1. When did you start writing Blackgirl on Mars, and what was the initial inspiration or questions you wanted to answer by writing this book?
In a way, I started writing Blackgirl on Mars when I moved to Denmark in 1999, although the idea didn’t fully mature until the early 2000s with the launch of the same-titled blog. I’ve always been captivated by views of alienation – I remember as a child hearing the term “alien” applied to those in my family who did not have US citizenship and feeling jarred by the word until I started looking further into the concept, which brought me to the beautiful truth that it is ironically, a universal feeling that happens on many levels – from our emotional spheres to that of our physical.
But the book began to take form once I hit the road in 2019, traveling under the guise of a book tour – which was true, under it all, a search for a home. How does alienation relate to how I relate to home? As I journeyed throughout the States and back to Trinidad and Tobago, I was forced to think about home in different ways and about migrations – how am I met at various borders? What do these interactions mean? If anything, at all? I also wanted to understand what was happening to me physically – which brought me to the work of various healers who inevitably speak about “soul loss” and how to heal. These discoveries are fascinating to me because they shed light on oppression’s true purpose: to break the soul.
2. You talk about your time in Denmark as a teacher there and your experiences of that time — can you explain how it felt to engage with students and the broader educational system from your perspective and what frustrations you thought at the time?
The best part of teaching for me has always been the students. I learned so much about the world and Danish culture in my classrooms. It was always a joy to teach – but I did find the conditions under which I was expected to lead to be, in the end, intolerable.
My experiences revealed that although Denmark has a generous social welfare system compared to the rest of the world, this system can often be violent towards the most vulnerable. I’ve seen how detrimental it can be for poor Danes to those we call refugees. So many caring, beautiful souls work in this system – I always see them. However, I have seen how soul-crushing it can be for too many to depend on the State, whether for mental health, financial support, or help finding work. It doesn’t have to be like that, of course. We need trauma-informed care.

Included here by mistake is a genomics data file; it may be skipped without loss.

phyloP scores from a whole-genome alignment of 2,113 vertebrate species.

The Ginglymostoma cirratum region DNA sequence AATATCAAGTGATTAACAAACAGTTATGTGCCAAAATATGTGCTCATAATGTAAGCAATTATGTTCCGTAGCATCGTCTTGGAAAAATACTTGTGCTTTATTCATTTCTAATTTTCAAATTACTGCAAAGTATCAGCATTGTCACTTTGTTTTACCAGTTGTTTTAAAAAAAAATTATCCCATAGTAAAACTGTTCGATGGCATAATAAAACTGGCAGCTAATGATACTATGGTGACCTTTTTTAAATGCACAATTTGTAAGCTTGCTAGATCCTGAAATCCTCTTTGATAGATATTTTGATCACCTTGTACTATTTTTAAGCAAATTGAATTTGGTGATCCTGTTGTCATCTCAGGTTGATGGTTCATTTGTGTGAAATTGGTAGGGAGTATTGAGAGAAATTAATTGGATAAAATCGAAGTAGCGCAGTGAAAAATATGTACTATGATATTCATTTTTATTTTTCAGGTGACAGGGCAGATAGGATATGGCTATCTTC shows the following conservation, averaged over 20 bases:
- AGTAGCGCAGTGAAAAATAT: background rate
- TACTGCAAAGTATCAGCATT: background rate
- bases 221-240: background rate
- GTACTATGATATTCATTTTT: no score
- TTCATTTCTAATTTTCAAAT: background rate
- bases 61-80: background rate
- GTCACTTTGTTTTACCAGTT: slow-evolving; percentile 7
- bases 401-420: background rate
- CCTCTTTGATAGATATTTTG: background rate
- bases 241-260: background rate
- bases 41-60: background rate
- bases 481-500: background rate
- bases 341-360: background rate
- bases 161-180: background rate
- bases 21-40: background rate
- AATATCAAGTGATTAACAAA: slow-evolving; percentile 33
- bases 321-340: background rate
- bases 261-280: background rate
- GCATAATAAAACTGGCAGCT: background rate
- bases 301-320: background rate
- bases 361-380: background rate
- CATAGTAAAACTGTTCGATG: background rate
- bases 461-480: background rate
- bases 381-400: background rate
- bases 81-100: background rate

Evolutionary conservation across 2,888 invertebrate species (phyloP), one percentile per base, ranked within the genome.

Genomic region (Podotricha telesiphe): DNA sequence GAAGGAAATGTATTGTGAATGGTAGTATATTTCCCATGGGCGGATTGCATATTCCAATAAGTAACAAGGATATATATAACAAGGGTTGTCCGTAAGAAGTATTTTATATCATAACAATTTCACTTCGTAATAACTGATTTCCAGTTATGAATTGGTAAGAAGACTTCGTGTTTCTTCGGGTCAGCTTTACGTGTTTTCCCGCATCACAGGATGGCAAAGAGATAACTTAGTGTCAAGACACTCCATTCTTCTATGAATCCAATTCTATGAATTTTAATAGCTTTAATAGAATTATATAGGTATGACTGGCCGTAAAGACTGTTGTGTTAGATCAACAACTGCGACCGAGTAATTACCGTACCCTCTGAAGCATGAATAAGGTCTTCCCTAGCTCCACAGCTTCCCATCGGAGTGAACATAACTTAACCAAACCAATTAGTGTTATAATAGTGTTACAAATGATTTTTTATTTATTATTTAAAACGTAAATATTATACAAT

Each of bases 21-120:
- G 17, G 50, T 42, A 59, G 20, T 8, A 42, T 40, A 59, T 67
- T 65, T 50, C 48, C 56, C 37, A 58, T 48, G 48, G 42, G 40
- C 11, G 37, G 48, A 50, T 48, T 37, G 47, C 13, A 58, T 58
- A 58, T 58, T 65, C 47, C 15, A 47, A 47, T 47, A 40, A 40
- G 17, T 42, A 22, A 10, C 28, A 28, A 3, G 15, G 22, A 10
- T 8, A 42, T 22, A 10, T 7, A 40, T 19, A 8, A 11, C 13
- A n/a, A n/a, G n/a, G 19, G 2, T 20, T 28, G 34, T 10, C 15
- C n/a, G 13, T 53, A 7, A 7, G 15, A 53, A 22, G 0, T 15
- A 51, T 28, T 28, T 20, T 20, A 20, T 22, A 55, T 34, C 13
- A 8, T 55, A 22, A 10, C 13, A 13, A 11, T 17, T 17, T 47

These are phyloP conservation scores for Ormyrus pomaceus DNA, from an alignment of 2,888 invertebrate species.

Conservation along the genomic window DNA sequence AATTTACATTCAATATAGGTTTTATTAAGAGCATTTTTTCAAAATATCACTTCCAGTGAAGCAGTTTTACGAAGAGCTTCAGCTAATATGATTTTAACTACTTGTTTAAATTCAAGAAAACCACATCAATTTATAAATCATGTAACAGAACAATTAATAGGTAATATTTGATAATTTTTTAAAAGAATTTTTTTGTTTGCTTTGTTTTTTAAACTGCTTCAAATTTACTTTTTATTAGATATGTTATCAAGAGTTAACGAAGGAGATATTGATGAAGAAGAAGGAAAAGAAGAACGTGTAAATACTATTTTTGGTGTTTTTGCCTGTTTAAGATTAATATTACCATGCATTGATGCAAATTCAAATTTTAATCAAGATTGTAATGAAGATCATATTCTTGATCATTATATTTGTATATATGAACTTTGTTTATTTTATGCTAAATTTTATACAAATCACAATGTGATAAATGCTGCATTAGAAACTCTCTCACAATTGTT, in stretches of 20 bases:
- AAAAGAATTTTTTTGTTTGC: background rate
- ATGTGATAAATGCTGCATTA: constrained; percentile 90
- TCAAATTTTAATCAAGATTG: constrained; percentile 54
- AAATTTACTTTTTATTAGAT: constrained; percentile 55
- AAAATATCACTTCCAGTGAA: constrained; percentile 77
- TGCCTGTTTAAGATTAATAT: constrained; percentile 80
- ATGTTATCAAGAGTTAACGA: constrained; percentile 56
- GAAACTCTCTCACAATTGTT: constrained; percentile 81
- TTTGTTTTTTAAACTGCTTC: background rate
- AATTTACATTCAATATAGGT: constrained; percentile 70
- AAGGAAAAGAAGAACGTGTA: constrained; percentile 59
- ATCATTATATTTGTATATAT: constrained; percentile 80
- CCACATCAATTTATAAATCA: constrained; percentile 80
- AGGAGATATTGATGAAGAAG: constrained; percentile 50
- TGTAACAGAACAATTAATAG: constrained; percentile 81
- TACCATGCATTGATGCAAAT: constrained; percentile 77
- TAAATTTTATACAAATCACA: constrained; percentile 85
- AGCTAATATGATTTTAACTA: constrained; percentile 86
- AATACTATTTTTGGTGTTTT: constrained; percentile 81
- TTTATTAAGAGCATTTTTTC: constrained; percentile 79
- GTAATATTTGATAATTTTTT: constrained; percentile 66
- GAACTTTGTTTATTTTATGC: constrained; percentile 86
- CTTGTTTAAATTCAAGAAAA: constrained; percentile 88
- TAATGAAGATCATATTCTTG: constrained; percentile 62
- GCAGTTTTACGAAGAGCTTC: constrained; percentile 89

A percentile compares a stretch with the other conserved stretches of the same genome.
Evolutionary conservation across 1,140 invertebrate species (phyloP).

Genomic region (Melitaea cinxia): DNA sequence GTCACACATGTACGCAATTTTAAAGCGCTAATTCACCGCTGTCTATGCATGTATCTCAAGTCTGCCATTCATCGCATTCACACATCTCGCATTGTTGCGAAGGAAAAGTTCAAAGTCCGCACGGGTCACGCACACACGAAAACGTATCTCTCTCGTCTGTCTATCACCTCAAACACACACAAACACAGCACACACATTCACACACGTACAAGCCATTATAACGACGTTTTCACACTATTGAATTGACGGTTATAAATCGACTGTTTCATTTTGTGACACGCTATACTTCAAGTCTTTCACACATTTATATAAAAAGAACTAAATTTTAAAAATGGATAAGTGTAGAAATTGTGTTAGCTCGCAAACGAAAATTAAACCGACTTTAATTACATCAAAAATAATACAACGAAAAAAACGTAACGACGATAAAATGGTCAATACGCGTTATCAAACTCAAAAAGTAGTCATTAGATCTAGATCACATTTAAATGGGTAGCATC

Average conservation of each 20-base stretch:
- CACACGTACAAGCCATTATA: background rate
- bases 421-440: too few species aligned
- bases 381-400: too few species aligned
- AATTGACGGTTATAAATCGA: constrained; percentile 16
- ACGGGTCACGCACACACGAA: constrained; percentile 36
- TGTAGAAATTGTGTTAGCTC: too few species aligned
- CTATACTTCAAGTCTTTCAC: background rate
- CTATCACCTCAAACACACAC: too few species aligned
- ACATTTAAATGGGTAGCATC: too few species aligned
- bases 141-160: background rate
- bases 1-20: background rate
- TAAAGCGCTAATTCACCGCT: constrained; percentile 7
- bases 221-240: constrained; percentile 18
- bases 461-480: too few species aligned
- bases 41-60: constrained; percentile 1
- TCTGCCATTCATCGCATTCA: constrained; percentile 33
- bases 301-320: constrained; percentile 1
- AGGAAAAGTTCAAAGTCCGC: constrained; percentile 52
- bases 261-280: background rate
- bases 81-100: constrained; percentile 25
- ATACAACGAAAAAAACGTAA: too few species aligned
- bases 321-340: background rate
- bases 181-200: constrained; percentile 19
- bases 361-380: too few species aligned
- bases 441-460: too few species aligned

On a recent trip to Finland, I was lucky enough to see a brood of ducklings walking through the park with their mother. I was fascinated by what I saw: one of the ducklings was injured, and the entire family, including the mother, adapted to the pace of this wounded bird.
We must genuinely interrogate how much our ableist tendencies are in integrity with Eugenics’ policies and how far-reaching this idealogy has been in our culture.
Ivan Illyich, the author of Deschooling Society, speaks about our education system being one of “banking” – the student shows up and is filled with information that we confuse with knowledge. We create our schools along specializations, which fracture the interconnectedness of various knowledges, further isolating ourselves and knowledges from each other.
I don’t have much faith that our current school system can be more inclusive and progressive when the system is generally developed around ideas of hierarchy, Eurocentric fundamentalism, and other violence towards the students and teachers. Again, I advocate for trauma-informed care.
4. You write about your family and your attempts to find a sense of home and belonging through your memories and relationships with them, as well as traveling to different ‘homes’ during the book. Could you tell us more about that journey and how you conceptualize ‘home’?
“As a woman, I have no country. As a woman, I want no country. As a woman, my country is the whole world.”
― Virginia Woolf
Home is Turtle Island – a land that has been brutalized and stolen, whose healing rests on our abilities to tend to our historical traumas.
Home is Trinidad and Tobago – where my ancestors came or were brought to or were there before and who to has unhealed historical traumas.
Home is in Denmark, where I have given birth to my child and spent the most significant chunk of my life – far longer than any other place; and she, too, is with her share of social/historical traumas.
Home is the healing that becomes the journey to the person you were always meant to be.
“Thus Spoke the Plant: A Remarkable Journey of Groundbreaking Scientific Discoveries & Personal Encounters with Plants” by Monica Gagliano, PhD
“The Nation of Plants” Stefano Mancuso
“The One-Straw Revolution” by Masanobu Fukuoka
“Killing Rage” by bell hooks
“When They Call You a Terrorist” by Patrice Khan-Cullors & ashe bandele
“See Now Then” by Jamaica Kincaid